Reducing greenhouse gas emissions and other environmental impacts from the combination of commercial and operational vehicle infrastructure, fleets and equipment.

As the federal government’s largest energy consumer and largest producer of greenhouse gases, the defence sector plays a crucial role in helping the Canadian government achieve its climate and sustainability goals by reducing greenhouse gas emissions from its infrastructure and vehicle fleets, wherever possible, and achieving net zero emissions by 2050.

Therefore, the ministry aims to use clean electricity by 100% by 2025 at the latest by generating or purchasing renewable electricity and achieving net zero emissions by 2050 at the latest.

  1. Adapting to climate change

Climate change affects the frequency, duration, and number of climate-related hazards and disasters in Canada and around the world, such as floods, wildfires, droughts, and extreme weather events that threaten the safety of Canadians and infrastructure.

The ministry of defence must maintain the ability to respond to a range of contingencies, including participating in rapid response to disasters and contributing to search and rescue operations as needed, which could create complications in the global security environment.

The Arctic region also represents an important international crossroads where issues related to climate change, international trade and global security intersect, as climate change is causing sea ice to melt in the Arctic and the Atlantic Ocean, which will lead to increased activity in the Arctic, increasing the demand for security and protection in it.

Given the impacts that climate change may have on military infrastructure, operations, and the safety of Canadian military personnel, the department of defence will take steps to mitigate these risks, including the proper management and maintenance of infrastructure, whether on the bases and facilities, where the military trains and carries out its mission, or the extensive support network required to maintain and operate equipment and military housing, and the sustainability of flexibility in adapting to climate changes.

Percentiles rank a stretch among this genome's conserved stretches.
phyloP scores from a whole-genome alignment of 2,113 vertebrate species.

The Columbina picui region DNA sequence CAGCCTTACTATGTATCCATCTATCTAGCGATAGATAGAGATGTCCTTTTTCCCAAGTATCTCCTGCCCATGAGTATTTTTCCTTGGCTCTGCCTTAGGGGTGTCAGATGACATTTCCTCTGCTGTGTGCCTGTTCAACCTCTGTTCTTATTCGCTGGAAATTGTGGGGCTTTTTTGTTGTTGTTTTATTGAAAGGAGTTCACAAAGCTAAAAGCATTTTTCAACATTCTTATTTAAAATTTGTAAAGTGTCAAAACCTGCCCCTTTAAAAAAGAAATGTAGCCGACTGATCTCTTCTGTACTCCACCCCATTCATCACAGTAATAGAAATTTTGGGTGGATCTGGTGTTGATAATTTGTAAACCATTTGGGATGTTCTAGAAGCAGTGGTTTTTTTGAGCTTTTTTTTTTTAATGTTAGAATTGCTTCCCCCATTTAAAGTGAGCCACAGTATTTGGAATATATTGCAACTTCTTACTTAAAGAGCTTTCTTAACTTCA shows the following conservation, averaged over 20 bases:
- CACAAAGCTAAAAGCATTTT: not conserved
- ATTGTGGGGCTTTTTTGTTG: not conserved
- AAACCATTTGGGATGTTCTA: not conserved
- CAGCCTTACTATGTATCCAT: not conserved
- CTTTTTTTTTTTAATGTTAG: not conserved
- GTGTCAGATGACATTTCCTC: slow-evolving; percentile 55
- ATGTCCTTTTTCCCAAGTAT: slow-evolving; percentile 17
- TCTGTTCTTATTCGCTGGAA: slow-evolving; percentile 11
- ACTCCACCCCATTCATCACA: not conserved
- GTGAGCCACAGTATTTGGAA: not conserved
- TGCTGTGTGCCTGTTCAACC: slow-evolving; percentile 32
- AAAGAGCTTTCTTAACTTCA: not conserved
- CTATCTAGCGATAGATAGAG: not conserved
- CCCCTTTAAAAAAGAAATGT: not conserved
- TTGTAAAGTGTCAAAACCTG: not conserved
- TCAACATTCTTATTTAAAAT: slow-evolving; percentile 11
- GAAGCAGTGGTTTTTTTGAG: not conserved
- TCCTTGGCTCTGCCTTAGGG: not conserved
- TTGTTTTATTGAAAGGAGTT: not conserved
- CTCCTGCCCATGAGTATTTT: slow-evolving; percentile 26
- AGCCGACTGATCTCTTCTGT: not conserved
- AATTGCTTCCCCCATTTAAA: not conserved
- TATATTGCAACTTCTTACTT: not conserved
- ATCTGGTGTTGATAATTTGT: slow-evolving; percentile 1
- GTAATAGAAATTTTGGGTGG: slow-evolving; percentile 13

1. Incorporating sustainability into the decision-making process

This is critical to increasing operational readiness and defence resilience, given that energy and the environment are strategic resources that when managed effectively, can enable the Canadian ministry of defence to carry out its duty and strategies in the future.


Both the French and Canadian militaries have ambitious plans and strategies to transition to green militaries over the next few years, but one of the biggest challenges for this goal is the unavailability of reliable, low- or zero-carbon renewable fuels on a large scale to operate all the basic military equipment and installations needed by both armies.

In addition, the global economic and security crises in today’s world represent another obstacle to those plans and strategies, as the green transformation of armies is extremely costly in the short term and the security shifts affecting the balance of power are multiplying and deepening, and in the face of urgent economic or security needs, the green approach of the armies may be discouraged.

By: Dr Wael Saleh, PhD (Expert at Trends Research & Advisory)

Al Jundi